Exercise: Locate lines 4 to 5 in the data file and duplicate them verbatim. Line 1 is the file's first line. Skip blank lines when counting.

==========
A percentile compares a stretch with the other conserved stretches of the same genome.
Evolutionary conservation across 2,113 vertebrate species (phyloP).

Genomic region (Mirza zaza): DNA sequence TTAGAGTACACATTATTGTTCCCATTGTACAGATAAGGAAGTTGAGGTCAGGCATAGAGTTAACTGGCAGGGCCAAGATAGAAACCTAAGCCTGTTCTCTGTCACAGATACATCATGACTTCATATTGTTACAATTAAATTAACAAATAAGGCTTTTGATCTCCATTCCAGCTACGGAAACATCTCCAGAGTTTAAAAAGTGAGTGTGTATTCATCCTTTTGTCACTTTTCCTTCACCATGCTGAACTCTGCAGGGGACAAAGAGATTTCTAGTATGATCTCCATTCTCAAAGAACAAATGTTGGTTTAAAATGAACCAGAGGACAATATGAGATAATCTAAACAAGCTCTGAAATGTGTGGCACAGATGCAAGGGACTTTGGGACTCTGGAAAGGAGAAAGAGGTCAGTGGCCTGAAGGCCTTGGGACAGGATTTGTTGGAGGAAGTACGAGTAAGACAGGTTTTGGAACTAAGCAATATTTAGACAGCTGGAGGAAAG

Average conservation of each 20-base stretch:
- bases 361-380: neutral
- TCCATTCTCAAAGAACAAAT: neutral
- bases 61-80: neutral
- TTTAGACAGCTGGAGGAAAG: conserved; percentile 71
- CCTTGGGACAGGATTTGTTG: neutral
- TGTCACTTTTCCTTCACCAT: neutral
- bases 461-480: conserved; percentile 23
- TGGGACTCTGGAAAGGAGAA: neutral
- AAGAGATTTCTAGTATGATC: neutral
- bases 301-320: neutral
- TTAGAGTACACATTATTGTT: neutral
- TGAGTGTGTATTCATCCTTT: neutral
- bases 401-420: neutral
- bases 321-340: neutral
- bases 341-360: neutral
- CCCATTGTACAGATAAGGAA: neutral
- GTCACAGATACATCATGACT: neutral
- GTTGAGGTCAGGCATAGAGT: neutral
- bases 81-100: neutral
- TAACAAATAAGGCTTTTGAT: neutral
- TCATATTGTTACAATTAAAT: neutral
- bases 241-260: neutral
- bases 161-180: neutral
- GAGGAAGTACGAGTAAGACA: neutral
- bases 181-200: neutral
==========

Average conservation of each 20-base stretch:
- bases 361-380: neutral